A lack of teacher training and misuse of NAPLAN results are preventing schools from identifying and supporting gifted students, education experts have warned.
According to a new study from Griffith University, schools that have used NAPLAN test results to identify gifted children have been missing out on their giftedness as these students often underperform in the test.
Griffith University Education Lecturer Dr Michelle Ronksley-Pavia said using NAPLAN's results to spot highly-potential kids shows that schools are confounding giftedness and talent.
"When schools are using NAPLAN and thinking they're identifying giftedness, they're not; they are looking for talent in the very narrow set of skills the test assesses," Dr Ronksley-Pavia told Education Review.
In Australia, gifted students are usually identified through the French-Canadian Gagné Model, which says gifted students have "outstanding natural abilities or aptitudes" in academics, sports, music and/or arts from a very young age.
Talented kids despite also having above-average skills, have to develop and work on their natural abilities for years to reach the top.
While Dr Ronksley-Pavia said using NAPLAN to identify talented students was not "particularly problematic" as they are often academically high achievers, the misuse of the test can set gifted students on the wrong academic path.
This year, the NAPLAN band testing system was changed from 10 bands to four to detect and better support underachieving kids.
"Gifted students often underachieve in NAPLAN testing, but they still could be exceptional students," Dr Ronksley-Pavia said.
At school, gifted students can be disengaged or bored with their grade-level curriculum, resulting in being seen as underachievers.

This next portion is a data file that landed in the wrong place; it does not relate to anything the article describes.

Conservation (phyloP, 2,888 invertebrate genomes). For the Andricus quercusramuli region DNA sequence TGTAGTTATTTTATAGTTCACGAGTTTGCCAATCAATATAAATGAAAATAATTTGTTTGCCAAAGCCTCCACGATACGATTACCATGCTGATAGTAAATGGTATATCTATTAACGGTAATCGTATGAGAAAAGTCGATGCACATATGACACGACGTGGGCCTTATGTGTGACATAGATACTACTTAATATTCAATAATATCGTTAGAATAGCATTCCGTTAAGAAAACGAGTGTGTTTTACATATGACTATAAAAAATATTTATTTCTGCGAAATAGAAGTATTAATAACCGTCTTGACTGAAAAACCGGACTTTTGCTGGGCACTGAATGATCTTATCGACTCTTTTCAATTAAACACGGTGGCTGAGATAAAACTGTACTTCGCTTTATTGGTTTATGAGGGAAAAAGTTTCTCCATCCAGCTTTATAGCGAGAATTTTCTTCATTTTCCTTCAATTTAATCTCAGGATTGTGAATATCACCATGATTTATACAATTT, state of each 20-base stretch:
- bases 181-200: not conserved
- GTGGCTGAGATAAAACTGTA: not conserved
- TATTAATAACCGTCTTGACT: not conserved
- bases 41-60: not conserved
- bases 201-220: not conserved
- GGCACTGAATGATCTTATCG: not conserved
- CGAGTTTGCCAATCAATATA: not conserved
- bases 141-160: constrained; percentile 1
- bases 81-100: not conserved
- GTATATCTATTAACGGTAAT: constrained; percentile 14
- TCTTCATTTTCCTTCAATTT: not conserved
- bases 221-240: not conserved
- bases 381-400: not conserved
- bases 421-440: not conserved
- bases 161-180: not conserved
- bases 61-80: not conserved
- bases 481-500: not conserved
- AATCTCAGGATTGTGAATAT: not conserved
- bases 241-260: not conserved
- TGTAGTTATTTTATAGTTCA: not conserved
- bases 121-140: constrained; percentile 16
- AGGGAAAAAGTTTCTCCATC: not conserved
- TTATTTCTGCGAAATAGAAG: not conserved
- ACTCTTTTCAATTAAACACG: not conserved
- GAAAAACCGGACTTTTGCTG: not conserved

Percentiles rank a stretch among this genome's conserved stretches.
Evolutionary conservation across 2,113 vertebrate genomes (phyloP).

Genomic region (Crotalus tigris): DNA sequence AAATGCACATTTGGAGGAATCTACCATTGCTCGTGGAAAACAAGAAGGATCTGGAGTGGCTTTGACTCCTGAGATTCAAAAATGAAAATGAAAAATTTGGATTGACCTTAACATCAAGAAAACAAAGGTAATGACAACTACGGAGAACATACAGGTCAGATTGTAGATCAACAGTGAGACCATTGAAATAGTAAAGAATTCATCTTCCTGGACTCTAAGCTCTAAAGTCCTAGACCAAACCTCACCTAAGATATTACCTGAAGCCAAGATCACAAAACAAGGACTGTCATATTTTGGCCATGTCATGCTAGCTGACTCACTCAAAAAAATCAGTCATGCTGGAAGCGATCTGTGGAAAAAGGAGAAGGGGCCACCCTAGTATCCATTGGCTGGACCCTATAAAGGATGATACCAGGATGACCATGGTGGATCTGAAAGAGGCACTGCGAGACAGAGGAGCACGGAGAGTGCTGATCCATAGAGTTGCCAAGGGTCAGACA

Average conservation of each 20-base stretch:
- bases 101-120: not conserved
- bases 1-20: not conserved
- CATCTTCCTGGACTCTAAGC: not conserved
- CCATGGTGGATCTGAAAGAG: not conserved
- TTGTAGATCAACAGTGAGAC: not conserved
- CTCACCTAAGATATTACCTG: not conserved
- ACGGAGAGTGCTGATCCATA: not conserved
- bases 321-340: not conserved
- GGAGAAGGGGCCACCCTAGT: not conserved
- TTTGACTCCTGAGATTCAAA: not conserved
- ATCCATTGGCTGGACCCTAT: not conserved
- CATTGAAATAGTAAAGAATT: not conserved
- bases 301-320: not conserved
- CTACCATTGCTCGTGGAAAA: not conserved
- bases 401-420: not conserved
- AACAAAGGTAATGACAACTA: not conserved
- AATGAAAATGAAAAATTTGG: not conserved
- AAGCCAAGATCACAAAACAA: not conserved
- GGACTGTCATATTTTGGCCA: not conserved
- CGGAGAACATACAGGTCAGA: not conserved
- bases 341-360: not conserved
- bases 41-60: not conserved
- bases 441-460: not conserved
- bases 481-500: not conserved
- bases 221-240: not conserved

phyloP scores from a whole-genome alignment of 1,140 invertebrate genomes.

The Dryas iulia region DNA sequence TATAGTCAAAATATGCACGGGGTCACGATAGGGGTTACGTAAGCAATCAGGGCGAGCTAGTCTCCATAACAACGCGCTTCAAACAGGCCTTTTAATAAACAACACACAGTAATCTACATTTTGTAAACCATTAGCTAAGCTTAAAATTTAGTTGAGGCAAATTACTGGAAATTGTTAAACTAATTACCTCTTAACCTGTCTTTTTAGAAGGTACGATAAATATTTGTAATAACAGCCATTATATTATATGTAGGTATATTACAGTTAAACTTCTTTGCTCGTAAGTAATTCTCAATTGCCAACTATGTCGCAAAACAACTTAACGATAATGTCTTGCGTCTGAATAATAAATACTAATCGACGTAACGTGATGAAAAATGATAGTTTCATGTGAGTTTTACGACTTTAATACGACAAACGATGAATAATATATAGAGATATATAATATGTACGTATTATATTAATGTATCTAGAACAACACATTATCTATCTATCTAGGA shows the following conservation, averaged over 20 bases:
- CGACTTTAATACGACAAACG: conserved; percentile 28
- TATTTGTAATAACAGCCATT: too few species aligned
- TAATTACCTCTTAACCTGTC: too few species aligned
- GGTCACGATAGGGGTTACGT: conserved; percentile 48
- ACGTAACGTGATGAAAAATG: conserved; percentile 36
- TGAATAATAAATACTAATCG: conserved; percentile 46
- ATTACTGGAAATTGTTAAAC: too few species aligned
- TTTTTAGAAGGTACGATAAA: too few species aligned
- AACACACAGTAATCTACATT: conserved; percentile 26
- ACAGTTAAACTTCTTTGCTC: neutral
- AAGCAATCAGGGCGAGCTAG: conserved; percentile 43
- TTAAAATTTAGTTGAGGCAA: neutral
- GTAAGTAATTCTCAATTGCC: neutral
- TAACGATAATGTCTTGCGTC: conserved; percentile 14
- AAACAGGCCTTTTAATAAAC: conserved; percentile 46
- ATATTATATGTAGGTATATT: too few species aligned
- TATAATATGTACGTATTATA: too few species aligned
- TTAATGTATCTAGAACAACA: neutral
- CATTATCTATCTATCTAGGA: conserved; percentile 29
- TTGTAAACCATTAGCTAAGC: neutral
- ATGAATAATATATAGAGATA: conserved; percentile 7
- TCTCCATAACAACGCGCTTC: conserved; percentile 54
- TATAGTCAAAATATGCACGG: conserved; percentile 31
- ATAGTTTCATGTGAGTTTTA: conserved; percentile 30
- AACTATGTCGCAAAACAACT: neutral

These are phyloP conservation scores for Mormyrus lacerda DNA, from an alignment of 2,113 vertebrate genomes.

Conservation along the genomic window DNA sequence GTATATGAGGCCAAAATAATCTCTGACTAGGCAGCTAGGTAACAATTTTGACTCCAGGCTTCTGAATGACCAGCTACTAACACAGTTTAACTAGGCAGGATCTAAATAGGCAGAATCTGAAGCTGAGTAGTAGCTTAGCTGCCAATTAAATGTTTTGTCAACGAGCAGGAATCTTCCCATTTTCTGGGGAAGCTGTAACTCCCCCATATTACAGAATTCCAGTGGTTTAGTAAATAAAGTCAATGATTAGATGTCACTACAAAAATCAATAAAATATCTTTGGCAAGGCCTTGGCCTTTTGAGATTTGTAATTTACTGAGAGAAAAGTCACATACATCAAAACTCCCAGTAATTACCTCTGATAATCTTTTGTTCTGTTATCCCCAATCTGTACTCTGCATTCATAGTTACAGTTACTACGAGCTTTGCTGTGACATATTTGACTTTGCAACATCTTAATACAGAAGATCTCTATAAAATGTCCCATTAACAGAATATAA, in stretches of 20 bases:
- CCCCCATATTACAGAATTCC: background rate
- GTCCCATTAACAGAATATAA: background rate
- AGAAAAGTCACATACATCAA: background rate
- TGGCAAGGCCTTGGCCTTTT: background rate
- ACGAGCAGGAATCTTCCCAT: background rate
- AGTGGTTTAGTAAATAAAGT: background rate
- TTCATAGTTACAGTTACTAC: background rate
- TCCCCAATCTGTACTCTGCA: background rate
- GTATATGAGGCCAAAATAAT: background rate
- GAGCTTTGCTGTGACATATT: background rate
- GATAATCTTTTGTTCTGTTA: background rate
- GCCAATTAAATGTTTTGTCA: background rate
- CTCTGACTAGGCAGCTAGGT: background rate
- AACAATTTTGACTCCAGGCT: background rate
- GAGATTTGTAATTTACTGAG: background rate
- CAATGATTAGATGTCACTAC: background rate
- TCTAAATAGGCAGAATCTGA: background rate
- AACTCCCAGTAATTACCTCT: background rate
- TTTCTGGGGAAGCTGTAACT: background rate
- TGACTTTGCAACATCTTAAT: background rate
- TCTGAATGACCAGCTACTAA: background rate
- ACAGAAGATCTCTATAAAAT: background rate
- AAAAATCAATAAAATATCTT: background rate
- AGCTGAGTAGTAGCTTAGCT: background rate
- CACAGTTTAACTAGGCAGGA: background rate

In 2021, more than 400,000 gifted students were sitting in classrooms nationwide - many unidentified.
Gifted students from rural, low socio-economic, culturally diverse, or Indigenous backgrounds are the ones whose potential goes unnoticed the most.
Research indicates that up to 50 per cent of gifted students are underachieving, with 20 per cent dropping out of high school and 40 per cent failing to complete tertiary education.
UNSW's Gifted Education Research Centre (GERRIC) director Associate Professor Dr Jae Jung, said that while teachers have been trying their best to support gifted students, they need more professional development.
"Teachers are usually well-intentioned, but if they don't have training in gifted education, they may rely on common myths and stereotypes about gifted students and gifted education," Dr Jung said.
According to Dr Jung, reviewing initial teacher education to integrate modules around giftedness and continuous professional development to identify gifted students and how to adapt the curriculum would be a step in the good direction.
"For the last 30-plus years, we have largely ignored the educational needs of a section of the student population who may have made significant and substantial contributions to Australian society," he said.
"Our brightest students are most likely to make a real difference to society; they're the ones best placed to find cures for cancers, solutions to global poverty, and to address today's climate crisis.
"And yet, they're the most neglected group within our education system."Do you have an idea for a story?
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